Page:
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The New York TimesOriginally publish at nytimes.com by JUDY D’MELLO on March 16, 2003

NEW Yorkers have not dusted off their long-unused fallout shelters, but some are getting the brooms ready.

These cold war relics, often no more than an empty basement corner, were turned into bike rooms, storage areas, wine cellars and gyms in the post-fear years. The ubiquitous yellow-and-black signs that mark shelter locations are now covered with grime and graffiti.

“I’ve lived in this building for 10 years and only recently saw the sign next to a locked door near the laundry room,” said a Greenwich Village resident whose request for anonymity is a sign of newly tense times. “The super told me it was his workshop.”

Now, after dark warnings of possible attacks with “dirty bombs” and other weapons, she says the building should refurbish the room and stock essentials like water, medical supplies and a radio.

James O’Connor, executive vice president of Insignia Residential Group, which manages 300 buildings in the region, confirmed that there is a renewed interest in these onetime safe rooms. After the recent Code Orange alert, he said, many residents in Insignia buildings met to discuss reactivating ex-fallout shelters.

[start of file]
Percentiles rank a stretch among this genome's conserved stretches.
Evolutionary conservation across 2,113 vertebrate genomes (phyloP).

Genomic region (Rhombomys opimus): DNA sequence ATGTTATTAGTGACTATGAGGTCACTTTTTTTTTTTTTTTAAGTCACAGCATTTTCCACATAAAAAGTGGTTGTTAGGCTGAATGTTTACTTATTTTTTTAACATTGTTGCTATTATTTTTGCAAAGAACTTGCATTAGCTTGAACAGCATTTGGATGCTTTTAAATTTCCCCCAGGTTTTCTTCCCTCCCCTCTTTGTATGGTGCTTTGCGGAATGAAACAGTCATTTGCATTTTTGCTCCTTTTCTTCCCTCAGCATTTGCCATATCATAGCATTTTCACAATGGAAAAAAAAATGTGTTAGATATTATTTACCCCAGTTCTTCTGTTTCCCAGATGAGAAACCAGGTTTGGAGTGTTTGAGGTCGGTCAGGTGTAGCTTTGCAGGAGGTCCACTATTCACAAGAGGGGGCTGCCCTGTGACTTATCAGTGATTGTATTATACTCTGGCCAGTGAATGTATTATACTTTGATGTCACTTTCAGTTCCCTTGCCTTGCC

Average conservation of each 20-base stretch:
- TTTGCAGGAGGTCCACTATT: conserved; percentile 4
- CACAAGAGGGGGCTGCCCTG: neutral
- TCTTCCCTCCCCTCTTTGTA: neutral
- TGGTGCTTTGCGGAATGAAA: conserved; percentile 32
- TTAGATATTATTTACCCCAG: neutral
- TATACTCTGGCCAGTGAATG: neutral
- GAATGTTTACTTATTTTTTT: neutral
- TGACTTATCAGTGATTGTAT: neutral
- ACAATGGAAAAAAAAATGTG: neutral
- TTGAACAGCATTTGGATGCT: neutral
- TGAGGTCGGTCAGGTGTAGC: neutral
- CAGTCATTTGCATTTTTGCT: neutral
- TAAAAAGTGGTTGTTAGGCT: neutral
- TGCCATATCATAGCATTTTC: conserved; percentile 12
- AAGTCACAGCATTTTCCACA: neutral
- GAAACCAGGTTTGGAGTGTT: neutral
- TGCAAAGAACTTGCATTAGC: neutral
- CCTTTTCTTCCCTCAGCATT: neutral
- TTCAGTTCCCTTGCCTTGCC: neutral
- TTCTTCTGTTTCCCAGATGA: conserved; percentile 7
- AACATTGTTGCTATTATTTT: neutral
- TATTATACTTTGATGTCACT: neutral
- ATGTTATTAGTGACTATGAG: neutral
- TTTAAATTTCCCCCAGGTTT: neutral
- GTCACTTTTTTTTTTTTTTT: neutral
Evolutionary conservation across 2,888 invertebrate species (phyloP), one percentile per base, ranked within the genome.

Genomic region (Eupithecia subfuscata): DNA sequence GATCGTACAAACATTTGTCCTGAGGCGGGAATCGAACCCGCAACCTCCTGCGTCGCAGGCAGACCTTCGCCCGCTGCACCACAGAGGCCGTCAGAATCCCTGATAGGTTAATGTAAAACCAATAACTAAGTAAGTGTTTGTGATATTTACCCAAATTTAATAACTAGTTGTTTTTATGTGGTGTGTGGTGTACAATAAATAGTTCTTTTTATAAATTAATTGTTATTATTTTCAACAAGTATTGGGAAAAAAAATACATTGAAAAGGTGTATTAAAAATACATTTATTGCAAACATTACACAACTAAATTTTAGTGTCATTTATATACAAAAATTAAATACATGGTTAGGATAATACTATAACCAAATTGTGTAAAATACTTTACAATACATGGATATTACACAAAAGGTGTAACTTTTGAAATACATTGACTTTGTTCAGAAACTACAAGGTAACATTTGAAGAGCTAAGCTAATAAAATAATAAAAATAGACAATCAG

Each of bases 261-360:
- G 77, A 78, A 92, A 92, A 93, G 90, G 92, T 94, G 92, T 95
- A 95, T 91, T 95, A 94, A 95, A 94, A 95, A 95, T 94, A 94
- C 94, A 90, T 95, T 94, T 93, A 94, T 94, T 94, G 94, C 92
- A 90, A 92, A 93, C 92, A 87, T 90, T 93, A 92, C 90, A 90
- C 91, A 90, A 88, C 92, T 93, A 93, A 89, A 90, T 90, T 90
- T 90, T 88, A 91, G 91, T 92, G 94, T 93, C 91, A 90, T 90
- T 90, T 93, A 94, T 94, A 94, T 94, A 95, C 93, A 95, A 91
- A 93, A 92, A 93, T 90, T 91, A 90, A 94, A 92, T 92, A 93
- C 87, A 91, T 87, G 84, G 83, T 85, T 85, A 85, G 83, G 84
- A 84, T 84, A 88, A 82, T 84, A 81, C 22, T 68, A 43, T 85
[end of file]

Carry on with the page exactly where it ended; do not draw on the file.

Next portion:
Some New Yorkers did more than just talk.

“We’ve had a lot of calls from architects, engineers and consumers in New York City,” said Walton McCarthy, president of Radius Engineering, a New Hampshire manufacturer of bomb shelters. Since the Code Orange episode, he said, sales of its air-purifying system have risen 40 percent — many to wealthy Manhattan residents. “For $30,000 to $130,000,” Mr. McCarthy said, “we can modernize any building’s fallout shelter to meet a standard for survival from 21st-century warfare.”

Amir Chaluts, a developer who is working on six high-end residential buildings, all 12 stories, in the financial district, Chelsea and the Upper East Side, has discussed installing fallout shelters in them with Security USA of Oakland, Calif. “It would be another amenity that we provide: marble bathrooms, gyms and a buildingwide safe room,” said Mr. Chaluts, who is from Israel and familiar with safety measures there.

Some New Yorkers are noticing they live in buildings without the space for a shelter.

“I wish my building had one,” said Pamela Power, who lives in a five-story co-op building on West 85th Street, “since the unthinkable isn’t unthinkable anymore.”